Maybe the silence between TJ and JA on slavery shouldn’t be surprising after all. After reading 336 of their letters, and considering their up-and-down relationship, I wouldn’t characterize them as close friends. They share common and momentous experiences, bonding as two soldiers might during war time. But that doesn’t mean they’re going to share everything. There are different kinds of friendship. This ain’t one of those.

Spot the Real Letter!

October 30, 2012

May 26, 1817 – May 17, 1818

Thomas Jefferson to John Adams, May 17, 1818:
“I enter into all your doubts as to the event of the revolution of S. America. They will succeed against Spain. But the dangerous enemy is within their own breasts. Ignorance and superstition will chain their minds and bodies under religious and military despotism. I do believe it would be better for them to obtain freedom by degrees only; because that would by degrees bring on light and information, and qualify them to take charge of themselves understandingly; with more certainty if in the mean time under so much controul only as may keep them at peace with one another. Surely it is our duty to wish them independence and self-government, because they wish it themselves, and they have the right, and we none, to chuse for themselves: and I wish moreover that our ideas may be erroneous, and theirs prove well founded.”

Thomas Jefferson to John Adams, May 17, 2012:
“I enter into all your doubts as to the event of the revolution of Syria. They will succeed against Bashar al-Assad. But the dangerous enemy is within their own breasts. Ignorance and superstition will chain their minds and bodies under religious and military despotism. I do believe it would be better for them to obtain freedom by degrees only; because that would by degrees bring on light and information, and qualify them to take charge of themselves understandingly; with more certainty if in the mean time under so much controul only as may keep them at peace with one another. Surely it is our duty to wish them independence and self-government, because they wish it themselves, and they have the right, and we none, to chuse for themselves: and I wish moreover that our ideas may be erroneous, and theirs prove well founded.”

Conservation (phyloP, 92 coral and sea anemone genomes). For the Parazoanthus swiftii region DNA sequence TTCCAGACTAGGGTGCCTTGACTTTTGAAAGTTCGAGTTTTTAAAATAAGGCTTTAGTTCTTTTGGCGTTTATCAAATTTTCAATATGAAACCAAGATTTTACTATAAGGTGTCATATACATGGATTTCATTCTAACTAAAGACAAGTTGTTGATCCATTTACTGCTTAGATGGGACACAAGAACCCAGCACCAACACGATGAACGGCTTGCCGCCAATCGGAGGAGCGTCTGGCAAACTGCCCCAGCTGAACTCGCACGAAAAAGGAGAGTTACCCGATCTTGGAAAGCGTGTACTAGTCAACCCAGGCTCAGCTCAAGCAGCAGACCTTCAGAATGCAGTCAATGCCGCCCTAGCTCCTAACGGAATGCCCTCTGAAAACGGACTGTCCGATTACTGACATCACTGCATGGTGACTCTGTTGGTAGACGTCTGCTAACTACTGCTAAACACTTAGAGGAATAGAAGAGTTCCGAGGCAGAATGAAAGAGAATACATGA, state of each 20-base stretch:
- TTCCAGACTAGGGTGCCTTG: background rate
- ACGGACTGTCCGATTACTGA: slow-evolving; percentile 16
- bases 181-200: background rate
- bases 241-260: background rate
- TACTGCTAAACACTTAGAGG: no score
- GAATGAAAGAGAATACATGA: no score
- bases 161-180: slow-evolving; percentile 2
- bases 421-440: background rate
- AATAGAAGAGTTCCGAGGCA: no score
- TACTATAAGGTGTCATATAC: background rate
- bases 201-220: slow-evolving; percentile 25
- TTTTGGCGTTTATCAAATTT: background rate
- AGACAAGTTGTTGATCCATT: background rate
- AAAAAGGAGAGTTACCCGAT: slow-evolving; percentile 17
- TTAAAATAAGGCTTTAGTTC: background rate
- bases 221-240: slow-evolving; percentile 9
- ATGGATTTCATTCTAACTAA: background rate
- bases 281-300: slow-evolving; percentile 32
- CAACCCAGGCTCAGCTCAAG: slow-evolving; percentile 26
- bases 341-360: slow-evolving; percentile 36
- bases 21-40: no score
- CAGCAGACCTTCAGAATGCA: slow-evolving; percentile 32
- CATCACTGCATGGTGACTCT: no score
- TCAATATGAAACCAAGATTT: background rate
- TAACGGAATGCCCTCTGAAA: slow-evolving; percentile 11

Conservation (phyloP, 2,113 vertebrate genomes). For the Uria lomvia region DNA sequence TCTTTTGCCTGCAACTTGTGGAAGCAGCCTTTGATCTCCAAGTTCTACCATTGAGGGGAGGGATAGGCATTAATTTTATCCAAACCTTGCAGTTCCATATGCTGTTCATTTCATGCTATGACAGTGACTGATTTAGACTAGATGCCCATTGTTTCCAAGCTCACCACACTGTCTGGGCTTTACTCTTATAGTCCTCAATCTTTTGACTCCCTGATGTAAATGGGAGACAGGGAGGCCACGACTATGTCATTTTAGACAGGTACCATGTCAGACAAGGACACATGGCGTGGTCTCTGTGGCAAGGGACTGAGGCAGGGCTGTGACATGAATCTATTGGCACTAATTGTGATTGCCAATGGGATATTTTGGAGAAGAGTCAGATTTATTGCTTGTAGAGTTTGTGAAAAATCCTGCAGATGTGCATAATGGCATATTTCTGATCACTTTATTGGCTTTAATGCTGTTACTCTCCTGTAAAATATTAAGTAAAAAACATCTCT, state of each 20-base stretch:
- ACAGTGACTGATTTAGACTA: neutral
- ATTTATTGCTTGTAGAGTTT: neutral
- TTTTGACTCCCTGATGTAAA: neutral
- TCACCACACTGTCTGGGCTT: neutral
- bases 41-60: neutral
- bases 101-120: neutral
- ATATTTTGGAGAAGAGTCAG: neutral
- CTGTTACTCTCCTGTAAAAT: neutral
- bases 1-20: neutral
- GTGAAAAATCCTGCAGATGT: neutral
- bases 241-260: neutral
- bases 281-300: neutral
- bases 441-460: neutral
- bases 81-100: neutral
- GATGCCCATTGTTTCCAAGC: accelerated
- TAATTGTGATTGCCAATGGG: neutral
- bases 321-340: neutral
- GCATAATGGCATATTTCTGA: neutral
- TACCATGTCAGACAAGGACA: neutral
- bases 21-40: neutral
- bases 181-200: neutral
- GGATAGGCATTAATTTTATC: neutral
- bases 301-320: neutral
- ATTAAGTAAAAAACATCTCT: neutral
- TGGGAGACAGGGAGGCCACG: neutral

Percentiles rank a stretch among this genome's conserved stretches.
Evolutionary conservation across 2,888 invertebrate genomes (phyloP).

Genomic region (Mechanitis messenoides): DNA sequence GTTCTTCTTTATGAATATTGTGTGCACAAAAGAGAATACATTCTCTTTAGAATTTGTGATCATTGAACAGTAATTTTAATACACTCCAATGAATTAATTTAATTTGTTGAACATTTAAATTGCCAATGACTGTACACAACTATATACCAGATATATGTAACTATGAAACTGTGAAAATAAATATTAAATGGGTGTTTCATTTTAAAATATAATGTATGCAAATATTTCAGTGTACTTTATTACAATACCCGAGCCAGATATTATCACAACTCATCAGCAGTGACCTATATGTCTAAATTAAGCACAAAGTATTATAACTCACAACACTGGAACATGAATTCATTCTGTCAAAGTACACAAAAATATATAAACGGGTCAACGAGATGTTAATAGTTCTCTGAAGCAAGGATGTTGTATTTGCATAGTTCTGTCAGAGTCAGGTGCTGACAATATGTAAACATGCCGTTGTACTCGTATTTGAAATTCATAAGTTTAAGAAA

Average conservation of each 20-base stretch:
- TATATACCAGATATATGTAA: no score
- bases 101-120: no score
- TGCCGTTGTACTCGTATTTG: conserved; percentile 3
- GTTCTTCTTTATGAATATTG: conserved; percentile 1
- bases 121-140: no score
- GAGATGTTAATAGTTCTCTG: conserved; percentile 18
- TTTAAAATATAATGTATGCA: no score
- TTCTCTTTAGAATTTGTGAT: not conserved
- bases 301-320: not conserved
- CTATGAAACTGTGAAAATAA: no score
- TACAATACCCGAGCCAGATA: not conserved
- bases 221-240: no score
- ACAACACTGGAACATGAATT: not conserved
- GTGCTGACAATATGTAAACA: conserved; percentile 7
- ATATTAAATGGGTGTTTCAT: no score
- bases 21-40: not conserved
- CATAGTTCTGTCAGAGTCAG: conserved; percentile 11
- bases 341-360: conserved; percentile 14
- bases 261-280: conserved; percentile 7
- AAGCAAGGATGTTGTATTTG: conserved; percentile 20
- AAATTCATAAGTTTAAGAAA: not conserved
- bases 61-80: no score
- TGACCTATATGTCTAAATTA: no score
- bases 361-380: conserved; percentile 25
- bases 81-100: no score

Thomas Jefferson to John Adams, May 17, 1860:
“I enter into all your doubts as to the notion of emancipation. The slaves will succeed against their masters. But the dangerous enemy is within their own breasts. Ignorance and superstition will chain their minds and bodies with stagnation and vengeance. I do believe it would be better for them to obtain freedom by degrees only; because that would by degrees bring on light and information, and qualify them to take charge of themselves understandingly; with more certainty if in the mean time under so much controul only as may keep them at peace with us. Surely it is our duty to wish them independence, because they wish it themselves, and they have the right, and we none, to chuse for themselves: and I wish moreover that our ideas may be erroneous, and theirs prove well founded.”

Thomas Jefferson to French dude, May 17, 1776:
“I enter into all your doubts as to the event of the revolution of the American colonies. We will succeed against Britain. But the dangerous enemy is within our own breasts. Ignorance and superstition will chain our minds and bodies under religious and military despotism. I do believe it would be better for us to obtain freedom by degrees only; because that would by degrees bring on light and information, and qualify us to take charge of ourselves understandingly; with more certainty if in the mean time under so much controul only as may keep us at peace with one another. Surely it is your duty to wish us independence and self-government, because we wish it ourselves, and we have the right, and you none, to chuse for ourselves: and I wish moreover that your ideas may be erroneous, and ours prove well founded.”

Is this at all helpful? Jefferson’s real words made me think how this refrain seems to echo throughout the history of revolutions and freedom fights. I think our current president made a similar point in a recent debate—not the same point, but similar. Something about how his administration’s pace of movement in supporting the rebellion in Syria depends on whether a legitimate replacement of President Assad can be identified (rather than replacing him with another terrorist regime). The argument was there for Egypt’s overthrow of Hosni Mubarak, too.